My understanding is that, in general, the behavior is undefined if you call a non-async signal safe function from a signal handler, but I've heard that linux allows you to call any system call safely. Is this true? Also, the only portable behavior for a SIGSEGV handler is to abort or exit, but I understand linux will actually resume execution if you return, true?
I would believe that any real system call can be called from a signal handler. A true syscall has a number in
some posix functions from section 2 of man pages are implemented thru a "multiplexing" syscall, so they are not "true syscalls" in my sense
A system call is an atomic operation from the point of view of the application; it is almost like a single machine instruction (from inside the application). See this answer.
If your question is: can a
SIGSEGV handler change the faulty address mapping thru
mmap ? then I believe the answer is yes (at least on x86-64 & x86-32 architectures), as said here in a question you quoted, but I did not try. I've read that doing that is quite inefficient (
SIGSEGV handling is not very fast, and
mmap is also a bit slow). In particular, mimicking this way Hurd/Mach external pagers might be inefficient.
According to section 2
See signal(7) for a list of the async-signal-safe functions that can be safely called from inside a signal handler.
And section 7
signals manual lists the following functions and/or system calls along with a pretty clear description:
A signal handler function must be very careful, since processing elsewhere may be interrupted at some arbitrary point in the execution of the program. POSIX has the concept of "safe function". If a signal interrupts the execution of an unsafe function, and handler calls an unsafe function, then the behavior of the program is undefined. POSIX.1-2004 (also known as POSIX.1-2001 Technical Corrigendum 2) requires an implementation to guarantee that the following functions can be safely called inside a signal handler: _Exit() _exit() abort() accept() access() aio_error() aio_return() aio_suspend() alarm() bind() cfgetispeed() cfgetospeed() cfsetispeed() cfsetospeed() chdir() chmod() chown() clock_gettime() close() connect() creat() dup() dup2() execle() execve() fchmod() fchown() fcntl() fdatasync() fork() fpathconf() fstat() fsync() ftruncate() getegid() geteuid() getgid() getgroups() getpeername() getpgrp() getpid() getppid() getsockname() getsockopt() getuid() kill() link() listen() lseek() lstat() mkdir() mkfifo() open() pathconf() pause() pipe() poll() posix_trace_event() pselect() raise() read() readlink() recv() recvfrom() recvmsg() rename() rmdir() select() sem_post() send() sendmsg() sendto() setgid() setpgid() setsid() setsockopt() setuid() shutdown() sigaction() sigaddset() sigdelset() sigemptyset() sigfillset() sigismember() signal() sigpause() sigpending() sigprocmask() sigqueue() sigset() sigsuspend() sleep() sockatmark() socket() socketpair() stat() symlink() sysconf() tcdrain() tcflow() tcflush() tcgetattr() tcgetpgrp() tcsendbreak() tcsetattr() tcsetpgrp() time() timer_getoverrun() timer_gettime() timer_settime() times() umask() uname() unlink() utime() wait() waitpid() write() POSIX.1-2008 removes fpathconf(), pathconf(), and sysconf() from the above list, and adds the following functions: execl() execv() faccessat() fchmodat() fchownat() fexecve() fstatat() futimens() linkat() mkdirat() mkfifoat() mknod() mknodat() openat() readlinkat() renameat() symlinkat() unlinkat() utimensat() utimes()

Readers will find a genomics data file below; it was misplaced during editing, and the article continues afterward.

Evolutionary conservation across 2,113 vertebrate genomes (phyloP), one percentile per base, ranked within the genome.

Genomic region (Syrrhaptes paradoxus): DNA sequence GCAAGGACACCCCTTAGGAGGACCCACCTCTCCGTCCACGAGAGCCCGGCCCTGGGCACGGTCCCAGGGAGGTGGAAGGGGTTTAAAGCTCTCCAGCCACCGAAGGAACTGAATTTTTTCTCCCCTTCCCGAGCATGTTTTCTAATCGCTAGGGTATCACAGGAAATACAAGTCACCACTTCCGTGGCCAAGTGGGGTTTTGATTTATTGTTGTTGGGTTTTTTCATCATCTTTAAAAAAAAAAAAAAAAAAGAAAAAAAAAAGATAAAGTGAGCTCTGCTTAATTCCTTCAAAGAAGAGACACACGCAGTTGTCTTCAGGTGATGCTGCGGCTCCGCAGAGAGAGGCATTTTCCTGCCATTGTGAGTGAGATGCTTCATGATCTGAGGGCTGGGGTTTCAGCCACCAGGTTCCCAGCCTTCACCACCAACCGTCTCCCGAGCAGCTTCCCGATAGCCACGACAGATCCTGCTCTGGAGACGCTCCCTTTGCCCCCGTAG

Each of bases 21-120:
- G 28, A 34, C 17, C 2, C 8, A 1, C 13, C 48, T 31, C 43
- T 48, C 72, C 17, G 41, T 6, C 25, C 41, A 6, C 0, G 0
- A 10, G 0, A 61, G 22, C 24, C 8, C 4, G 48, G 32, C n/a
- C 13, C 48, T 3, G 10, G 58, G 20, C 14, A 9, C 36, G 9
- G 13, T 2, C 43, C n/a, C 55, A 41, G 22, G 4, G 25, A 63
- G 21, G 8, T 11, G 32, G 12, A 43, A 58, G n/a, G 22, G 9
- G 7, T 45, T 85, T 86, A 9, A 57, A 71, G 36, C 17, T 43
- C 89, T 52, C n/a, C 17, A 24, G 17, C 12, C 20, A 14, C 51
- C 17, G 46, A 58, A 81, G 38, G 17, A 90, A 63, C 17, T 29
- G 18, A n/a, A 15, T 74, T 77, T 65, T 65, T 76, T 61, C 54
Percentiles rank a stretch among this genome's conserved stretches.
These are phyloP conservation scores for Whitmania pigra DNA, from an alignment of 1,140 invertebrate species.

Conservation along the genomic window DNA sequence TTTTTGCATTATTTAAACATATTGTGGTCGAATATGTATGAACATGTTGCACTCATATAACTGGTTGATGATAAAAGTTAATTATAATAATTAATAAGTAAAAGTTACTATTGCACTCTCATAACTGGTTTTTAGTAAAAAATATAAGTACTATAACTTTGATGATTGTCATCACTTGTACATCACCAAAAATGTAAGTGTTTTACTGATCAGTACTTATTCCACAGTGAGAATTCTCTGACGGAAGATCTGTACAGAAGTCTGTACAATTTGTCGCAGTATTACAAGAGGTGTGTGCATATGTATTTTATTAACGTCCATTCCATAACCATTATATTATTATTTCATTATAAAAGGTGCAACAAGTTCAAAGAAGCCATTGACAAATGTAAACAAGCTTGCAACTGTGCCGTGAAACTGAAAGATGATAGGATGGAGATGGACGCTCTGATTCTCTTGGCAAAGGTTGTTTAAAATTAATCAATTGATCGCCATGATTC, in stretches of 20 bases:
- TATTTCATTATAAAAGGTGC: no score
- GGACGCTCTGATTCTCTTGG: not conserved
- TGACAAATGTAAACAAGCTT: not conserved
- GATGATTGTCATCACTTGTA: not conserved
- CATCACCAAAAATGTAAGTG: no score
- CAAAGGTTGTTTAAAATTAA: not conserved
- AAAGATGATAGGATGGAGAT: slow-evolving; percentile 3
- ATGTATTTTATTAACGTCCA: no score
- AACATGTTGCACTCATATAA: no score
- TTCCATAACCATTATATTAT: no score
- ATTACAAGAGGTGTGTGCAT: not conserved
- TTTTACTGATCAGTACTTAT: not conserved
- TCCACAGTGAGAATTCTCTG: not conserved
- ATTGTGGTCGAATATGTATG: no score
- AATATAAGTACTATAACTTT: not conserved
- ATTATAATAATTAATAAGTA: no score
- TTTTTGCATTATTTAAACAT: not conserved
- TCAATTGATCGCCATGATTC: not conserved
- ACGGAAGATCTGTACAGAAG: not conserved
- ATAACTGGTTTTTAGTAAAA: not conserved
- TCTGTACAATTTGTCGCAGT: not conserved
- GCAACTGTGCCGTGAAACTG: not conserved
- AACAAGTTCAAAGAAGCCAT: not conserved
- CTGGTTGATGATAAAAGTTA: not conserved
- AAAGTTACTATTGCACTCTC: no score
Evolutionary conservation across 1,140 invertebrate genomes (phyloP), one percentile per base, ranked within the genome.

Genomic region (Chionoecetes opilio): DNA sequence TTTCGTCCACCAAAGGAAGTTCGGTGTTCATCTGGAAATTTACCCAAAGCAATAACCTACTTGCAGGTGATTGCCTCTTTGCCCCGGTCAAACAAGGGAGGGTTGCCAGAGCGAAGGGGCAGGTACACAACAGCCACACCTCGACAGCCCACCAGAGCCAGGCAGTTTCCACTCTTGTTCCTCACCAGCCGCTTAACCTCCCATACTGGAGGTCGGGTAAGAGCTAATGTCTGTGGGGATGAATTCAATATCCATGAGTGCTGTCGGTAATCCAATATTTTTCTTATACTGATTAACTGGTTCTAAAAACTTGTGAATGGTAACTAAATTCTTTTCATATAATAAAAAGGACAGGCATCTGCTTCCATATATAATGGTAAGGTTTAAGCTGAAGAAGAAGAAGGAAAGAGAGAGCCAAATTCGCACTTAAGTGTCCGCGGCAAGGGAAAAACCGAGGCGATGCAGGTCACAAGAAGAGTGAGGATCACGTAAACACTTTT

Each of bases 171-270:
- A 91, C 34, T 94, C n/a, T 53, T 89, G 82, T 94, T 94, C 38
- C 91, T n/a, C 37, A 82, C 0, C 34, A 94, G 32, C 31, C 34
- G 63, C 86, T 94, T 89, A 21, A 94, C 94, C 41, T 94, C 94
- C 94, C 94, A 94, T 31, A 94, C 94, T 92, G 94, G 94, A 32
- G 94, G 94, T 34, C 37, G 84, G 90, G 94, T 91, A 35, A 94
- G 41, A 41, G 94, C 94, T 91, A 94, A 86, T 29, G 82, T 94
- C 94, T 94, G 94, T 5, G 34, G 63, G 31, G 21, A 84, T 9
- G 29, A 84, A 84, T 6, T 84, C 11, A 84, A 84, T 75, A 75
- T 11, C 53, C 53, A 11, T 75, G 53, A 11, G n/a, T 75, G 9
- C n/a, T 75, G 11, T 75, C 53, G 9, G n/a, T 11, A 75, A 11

I believe this information to be more reliable than something that we hear sometimes somewhere . So Linux does allow only some system calls but not all of them. So the answer to your question is simply — no.
Yes and NO
You can call any real/raw syscall inside a signal handler. The kernel has the responsibility to ensure it is safety(in the view of the kernel).
1) The kernel don't know the context of the userspace, or saying the kernel forget it intentionally after it saves the state to userspace when delivered signal. (NOTE: execution resuming is done by the user via a syscall with the help from the saved states, not really by the kernel, the kernel has already forgotten)
2) some thread lib is implemented via singles, so threads are already in "signal handler", but these threads can call any syscall.
But user space functions have their own purpose and side-effect. Some are not re-entrance safe, those functions can't be called from signal handler.
man 7 signal will help you find out which are re-entrance safe.
Take example, you can call
sys_futex() anywhere including signal handler, but if you use
sys_futex() to implement a mutex, the
sys_futex() inside signal handler may blocked for ever when the signal interrupts the critical section of the mutex.
Also, the only portable behavior for a SIGSEGV handler is to abort or exit, but I understand linux will actually resume execution if you return, true?
Yes, if you can't find out the reason. Some user may use SIGSEGV for their own map-when-demanded purpose(example, in JIT, you can translate the code in SIGSEGV signal handler and mmap the translated code to the memory and then return), they can call mmap() or mprotect() ...etc.